Despite the gloomy weather, Bay Area skywatchers and mere curiosity seekers like myself are tracking tonight's total lunar eclipse. It is a very rare event because it falls on the same day as the northern winter solstice -- the moment at which the Earth's north axis is tilted farthest from the sun, giving us our shortest day and longest night of the year, and heralding the first day of winter. According to NASA Science News, there's only been one other lunar eclipse on the northern winter solstice in the last 2,000 years . . . and that one was back in 1638.
The photo above was taken at 10:40 p.m. from our backyard. The splendid full moon of the solstice can been seen through a thin veiling of fog. It looks like the Christmas star, but don't try to follow it!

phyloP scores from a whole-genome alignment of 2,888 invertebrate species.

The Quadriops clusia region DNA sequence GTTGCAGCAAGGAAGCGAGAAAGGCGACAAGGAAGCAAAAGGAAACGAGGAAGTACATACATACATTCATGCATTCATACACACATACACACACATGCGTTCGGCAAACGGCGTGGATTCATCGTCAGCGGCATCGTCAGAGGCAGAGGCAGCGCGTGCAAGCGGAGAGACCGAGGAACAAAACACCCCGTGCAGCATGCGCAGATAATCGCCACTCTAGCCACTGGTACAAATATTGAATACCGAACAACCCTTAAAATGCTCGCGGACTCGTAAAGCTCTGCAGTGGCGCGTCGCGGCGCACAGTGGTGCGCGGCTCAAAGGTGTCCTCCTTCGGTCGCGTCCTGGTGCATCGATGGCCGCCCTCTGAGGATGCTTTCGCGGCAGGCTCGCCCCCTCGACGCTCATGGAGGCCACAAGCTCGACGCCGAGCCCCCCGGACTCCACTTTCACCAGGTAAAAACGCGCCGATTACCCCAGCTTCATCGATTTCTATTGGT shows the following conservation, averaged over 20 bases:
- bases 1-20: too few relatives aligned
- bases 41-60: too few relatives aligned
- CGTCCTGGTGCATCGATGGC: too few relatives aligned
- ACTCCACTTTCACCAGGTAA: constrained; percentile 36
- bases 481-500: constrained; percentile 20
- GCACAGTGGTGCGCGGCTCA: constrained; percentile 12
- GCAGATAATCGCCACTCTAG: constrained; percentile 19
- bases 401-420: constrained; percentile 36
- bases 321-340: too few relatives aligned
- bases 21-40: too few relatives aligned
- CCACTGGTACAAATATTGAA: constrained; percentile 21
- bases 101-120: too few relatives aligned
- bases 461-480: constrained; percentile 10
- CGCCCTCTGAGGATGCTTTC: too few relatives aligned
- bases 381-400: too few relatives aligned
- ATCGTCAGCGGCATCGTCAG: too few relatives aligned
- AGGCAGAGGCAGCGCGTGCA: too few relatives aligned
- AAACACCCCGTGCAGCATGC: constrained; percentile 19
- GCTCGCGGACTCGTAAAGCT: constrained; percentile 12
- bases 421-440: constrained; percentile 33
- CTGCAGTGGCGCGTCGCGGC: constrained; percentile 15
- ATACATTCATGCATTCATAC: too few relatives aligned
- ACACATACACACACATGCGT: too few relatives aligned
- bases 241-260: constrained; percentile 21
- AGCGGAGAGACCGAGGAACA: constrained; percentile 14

I took this follow-up photo at 11:50 p.m., ten minutes past "totality." What I saw -- or thought I saw -- and tried to get a picture of was the last tiny fingernail clipping of light disappearing behind a thicker layer of fog. I don't know why it was still visible at that point in the process. When I enhanced the photo there was indeed a small pale smudge in the center, but I couldn't get the enhanced photo to upload. There are far better photos and videos of the whole event all over the internet; nonetheless, it's nice to keep a personal vantage point on the cosmos from one's own backyard.